Has Bravo run out of assholes for reality shows?

Bravo, one of the cable networks responsible for establishing multiple sub-genres of reality television, is venturing into scripted programming, which must only be because they’ve run out of assholes to feature on their increasingly awful reality series.

The network has ordered pilots for two shows, both of which “center on the complex dynamics of modern families.” Yes, the press release actually says “modern families.”

The two shows are “Rita,” “an adaptation of the Danish format of the same name” that “follows an outspoken private school teacher who struggles to raise her own three teenage children while dealing with the inane bureaucracy and overprotective parents at her school,” and “The Joneses,” “a remake of the 2009 Demi Moore and David Duchovny indie drama” that “follows a seemingly perfect family of four that has just moved to an upscale suburb to start a new life, but have a secret they must keep from friends and neighbors… they aren’t a real family at all.”

Neither of these sound anything like anything Bravo has aired since it broadcast opera, to paraphrase Jack Donaghy, and almost seem like a complete reinvention of the brand. Perhaps that’s a good thing, because Bravo’s brand has increasingly become about finding bigger and bigger assholes who are more and more unlikable and giving them their own shows.

Having lost Project Runway a few years ago, and let all of their other competition series die except Top Chef, Bravo doubled-down on awful people, apparently confusing “awful” for “entertaining.” (The two can co-exist and even overlap; see Flipping Out for one example.) But with some notable exceptions, it’s been show after show after show of people I don’t care about acting like jerks.

How else do you can explain shows such as Million Dollar Decorators, awful people decorating for awful people, or Life After Top Chef, which took away everything good about the competition and left us with the former contestants acting like jerks in their everyday lives? And even their attempts at levity fail: LOLwork is so over-scripted it’s embarrassing, and not just because the cast is better at profiting off of other people’s cat photos than they are at acting.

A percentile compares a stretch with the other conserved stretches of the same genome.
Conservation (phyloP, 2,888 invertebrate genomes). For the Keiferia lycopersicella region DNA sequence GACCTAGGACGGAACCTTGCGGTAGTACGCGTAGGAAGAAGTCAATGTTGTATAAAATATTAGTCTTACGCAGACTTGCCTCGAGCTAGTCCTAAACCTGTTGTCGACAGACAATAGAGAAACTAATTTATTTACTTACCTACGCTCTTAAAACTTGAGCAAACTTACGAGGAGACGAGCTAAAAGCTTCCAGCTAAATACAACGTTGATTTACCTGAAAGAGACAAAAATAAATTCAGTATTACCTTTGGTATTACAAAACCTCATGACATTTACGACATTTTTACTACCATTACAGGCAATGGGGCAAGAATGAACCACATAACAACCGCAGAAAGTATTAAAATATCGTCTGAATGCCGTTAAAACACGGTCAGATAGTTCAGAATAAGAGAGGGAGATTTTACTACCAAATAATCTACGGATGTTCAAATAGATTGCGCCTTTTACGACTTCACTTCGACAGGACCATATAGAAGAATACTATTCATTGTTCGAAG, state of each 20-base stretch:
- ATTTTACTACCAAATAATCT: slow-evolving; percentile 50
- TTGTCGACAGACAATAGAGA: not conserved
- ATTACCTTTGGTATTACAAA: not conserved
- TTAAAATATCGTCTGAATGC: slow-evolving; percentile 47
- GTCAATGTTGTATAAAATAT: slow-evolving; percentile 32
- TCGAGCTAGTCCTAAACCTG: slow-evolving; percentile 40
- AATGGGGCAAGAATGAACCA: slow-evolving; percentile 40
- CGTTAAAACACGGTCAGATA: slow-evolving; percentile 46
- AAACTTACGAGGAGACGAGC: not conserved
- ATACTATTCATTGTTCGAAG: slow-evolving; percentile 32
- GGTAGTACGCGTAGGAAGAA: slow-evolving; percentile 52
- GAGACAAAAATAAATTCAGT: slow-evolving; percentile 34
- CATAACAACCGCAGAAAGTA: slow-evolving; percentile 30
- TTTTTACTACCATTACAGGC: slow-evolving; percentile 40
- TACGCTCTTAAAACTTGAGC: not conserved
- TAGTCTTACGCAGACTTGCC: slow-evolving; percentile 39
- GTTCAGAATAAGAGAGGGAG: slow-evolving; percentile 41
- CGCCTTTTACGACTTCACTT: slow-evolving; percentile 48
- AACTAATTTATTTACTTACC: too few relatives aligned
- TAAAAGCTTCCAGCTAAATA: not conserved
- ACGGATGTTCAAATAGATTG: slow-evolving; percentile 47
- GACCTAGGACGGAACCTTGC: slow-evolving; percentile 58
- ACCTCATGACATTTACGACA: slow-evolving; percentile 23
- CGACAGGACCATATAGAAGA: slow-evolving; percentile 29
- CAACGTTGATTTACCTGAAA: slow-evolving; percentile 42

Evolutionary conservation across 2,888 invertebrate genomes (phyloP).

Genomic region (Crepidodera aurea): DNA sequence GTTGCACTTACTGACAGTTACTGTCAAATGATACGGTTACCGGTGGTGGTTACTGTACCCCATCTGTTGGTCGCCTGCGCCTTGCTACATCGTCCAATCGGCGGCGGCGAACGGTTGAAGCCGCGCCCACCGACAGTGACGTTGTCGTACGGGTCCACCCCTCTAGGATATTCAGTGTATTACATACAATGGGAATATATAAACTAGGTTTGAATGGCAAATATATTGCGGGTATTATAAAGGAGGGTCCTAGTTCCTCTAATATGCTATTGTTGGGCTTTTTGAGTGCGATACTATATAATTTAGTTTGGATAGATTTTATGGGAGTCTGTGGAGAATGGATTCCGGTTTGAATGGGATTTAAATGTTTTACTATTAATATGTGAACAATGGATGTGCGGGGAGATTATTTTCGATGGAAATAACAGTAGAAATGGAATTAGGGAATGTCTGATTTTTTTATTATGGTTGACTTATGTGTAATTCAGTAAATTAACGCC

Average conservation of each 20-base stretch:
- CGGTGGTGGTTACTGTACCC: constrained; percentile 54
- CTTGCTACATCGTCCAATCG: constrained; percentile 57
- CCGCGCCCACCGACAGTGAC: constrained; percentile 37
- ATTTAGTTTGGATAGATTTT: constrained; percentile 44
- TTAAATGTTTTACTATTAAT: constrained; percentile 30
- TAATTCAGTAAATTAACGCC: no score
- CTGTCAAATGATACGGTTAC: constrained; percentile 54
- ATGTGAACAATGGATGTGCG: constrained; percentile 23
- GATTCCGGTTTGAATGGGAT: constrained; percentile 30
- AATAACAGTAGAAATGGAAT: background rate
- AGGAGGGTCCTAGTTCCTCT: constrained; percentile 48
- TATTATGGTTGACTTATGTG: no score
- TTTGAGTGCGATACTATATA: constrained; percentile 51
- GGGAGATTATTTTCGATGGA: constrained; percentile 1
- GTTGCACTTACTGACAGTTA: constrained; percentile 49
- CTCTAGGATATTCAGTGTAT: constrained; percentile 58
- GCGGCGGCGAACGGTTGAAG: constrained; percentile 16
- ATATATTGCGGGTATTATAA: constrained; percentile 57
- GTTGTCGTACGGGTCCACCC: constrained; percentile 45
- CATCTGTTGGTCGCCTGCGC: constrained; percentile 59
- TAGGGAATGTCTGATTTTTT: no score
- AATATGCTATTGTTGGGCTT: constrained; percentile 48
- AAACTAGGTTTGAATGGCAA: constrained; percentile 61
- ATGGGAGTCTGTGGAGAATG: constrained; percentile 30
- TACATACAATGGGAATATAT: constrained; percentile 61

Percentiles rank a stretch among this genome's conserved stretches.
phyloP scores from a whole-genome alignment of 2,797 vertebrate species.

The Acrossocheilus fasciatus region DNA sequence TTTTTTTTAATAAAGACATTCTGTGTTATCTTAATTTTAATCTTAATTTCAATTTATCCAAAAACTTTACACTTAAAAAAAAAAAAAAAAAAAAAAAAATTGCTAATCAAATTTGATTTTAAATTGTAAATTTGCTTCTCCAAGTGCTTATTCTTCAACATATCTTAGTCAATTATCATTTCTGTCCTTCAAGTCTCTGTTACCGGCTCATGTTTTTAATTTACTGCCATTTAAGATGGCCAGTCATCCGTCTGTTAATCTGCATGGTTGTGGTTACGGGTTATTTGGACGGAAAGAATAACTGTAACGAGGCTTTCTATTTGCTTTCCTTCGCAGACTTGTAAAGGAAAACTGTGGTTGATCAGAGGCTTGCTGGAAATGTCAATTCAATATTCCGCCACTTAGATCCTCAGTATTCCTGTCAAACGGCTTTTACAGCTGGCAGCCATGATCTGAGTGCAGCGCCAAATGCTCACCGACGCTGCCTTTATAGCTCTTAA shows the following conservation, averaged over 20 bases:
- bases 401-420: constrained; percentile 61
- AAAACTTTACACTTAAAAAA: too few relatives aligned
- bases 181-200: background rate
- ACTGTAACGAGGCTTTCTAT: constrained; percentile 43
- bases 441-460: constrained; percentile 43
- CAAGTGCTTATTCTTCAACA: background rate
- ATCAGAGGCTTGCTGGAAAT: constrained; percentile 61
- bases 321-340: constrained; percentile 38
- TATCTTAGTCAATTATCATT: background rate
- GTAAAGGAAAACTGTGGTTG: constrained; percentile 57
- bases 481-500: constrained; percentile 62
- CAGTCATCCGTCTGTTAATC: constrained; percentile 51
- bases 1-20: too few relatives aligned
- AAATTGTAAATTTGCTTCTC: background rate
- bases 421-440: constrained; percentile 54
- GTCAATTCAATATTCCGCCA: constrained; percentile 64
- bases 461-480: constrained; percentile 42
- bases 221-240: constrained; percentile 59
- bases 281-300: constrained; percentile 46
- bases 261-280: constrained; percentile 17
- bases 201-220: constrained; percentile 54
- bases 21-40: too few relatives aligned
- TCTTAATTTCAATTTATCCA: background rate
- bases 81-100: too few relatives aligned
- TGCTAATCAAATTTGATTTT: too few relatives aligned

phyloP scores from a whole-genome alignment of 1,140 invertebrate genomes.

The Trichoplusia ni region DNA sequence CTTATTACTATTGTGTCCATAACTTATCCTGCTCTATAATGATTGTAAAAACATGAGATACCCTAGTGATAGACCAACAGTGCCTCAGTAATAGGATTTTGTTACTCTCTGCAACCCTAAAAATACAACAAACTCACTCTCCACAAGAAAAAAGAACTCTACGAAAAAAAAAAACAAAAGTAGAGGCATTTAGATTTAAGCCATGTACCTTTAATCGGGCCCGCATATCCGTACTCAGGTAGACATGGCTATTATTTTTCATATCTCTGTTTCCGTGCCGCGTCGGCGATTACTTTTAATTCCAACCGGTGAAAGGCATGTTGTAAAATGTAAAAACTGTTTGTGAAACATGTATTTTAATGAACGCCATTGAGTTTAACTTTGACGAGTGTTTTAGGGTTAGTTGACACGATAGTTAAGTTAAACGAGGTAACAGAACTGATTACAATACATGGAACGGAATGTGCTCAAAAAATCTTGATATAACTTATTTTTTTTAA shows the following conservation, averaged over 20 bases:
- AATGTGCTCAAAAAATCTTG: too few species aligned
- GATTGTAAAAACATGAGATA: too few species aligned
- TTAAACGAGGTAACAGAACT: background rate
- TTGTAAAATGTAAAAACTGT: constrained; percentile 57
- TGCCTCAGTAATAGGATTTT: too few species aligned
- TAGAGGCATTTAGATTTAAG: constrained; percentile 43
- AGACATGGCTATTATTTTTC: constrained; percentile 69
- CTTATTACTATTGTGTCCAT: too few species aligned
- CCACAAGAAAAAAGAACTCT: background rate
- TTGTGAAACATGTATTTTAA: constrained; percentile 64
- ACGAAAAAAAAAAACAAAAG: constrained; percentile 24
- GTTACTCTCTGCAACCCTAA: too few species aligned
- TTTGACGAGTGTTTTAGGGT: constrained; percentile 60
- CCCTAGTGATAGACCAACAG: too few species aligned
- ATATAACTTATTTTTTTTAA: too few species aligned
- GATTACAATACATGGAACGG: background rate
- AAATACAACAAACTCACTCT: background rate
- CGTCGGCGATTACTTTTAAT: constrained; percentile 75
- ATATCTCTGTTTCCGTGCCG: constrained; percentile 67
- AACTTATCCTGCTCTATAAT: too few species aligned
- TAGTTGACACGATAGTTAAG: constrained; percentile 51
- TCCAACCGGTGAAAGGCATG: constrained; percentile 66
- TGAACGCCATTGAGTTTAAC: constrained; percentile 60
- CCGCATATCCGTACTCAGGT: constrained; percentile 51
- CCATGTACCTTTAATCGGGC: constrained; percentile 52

This trajectory is even more remarkable considering their top executive’s bizarre conception of what makes their shows popular: Lauren Zalaznick thinks Bravo characters are “me but a bit better.” Not a chance. Try: “I am so glad that’s not me even if I wouldn’t mind having that much wealth, unless it’d turn me into an asshole, too.”

I cannot imagine reality TV is going away from Bravo, nor do I think all of Bravo’s reality TV is irredeemable. And I still very much enjoy some of their assholes.

I also cannot imagine either of these scripted shows taking off in such a way that Bravo begins to saturate its lineup with more scripted modern families. But perhaps this detour will allow them to reconsider this path they’ve been following in recent years.

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about the writer

Andy Dehnart is a journalist who has covered reality television for more than 15 years and created reality blurred in 2000. A member of the Television Critics Association, his writing and criticism about television, culture, and media has appeared on NPR and in Playboy, Buzzfeed, and many other publications. Andy, 36, also directs the journalism program at Stetson University in Florida, where he teaches creative nonfiction and journalism. He has an M.F.A. in nonfiction writing and literature from Bennington College. More about reality blurred and Andy.